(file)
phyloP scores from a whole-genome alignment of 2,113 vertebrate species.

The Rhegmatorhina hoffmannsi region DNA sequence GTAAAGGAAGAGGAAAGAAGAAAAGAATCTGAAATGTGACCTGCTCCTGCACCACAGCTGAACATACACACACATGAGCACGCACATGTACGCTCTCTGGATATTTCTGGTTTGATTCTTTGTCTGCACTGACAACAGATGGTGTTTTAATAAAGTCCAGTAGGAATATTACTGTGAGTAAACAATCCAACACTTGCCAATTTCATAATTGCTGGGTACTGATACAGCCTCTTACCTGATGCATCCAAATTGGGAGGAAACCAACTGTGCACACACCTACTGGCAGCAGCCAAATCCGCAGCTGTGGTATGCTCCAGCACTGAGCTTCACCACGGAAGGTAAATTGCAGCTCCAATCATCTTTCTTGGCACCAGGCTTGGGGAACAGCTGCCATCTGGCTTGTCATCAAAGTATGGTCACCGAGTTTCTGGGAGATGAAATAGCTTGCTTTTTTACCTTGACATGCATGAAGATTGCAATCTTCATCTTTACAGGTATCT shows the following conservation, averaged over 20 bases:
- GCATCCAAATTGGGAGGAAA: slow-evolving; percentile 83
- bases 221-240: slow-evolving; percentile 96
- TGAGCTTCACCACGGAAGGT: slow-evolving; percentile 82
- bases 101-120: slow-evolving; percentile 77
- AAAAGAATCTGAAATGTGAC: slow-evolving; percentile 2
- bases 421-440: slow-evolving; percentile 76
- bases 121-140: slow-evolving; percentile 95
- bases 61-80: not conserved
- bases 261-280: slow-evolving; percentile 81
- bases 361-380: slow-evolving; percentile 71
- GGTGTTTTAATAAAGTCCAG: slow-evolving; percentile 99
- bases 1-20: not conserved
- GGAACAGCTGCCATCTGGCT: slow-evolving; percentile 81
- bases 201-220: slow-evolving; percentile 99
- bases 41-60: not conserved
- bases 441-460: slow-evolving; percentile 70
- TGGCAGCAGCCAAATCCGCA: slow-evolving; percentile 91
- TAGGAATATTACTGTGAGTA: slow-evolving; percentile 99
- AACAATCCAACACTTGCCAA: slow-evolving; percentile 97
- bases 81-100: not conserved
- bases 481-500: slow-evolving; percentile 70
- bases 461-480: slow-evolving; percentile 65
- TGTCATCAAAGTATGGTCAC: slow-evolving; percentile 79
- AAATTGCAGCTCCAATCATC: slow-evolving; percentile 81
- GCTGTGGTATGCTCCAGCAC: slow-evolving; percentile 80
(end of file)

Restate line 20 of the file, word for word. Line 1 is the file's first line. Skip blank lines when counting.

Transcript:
- TAGGAATATTACTGTGAGTA: slow-evolving; percentile 99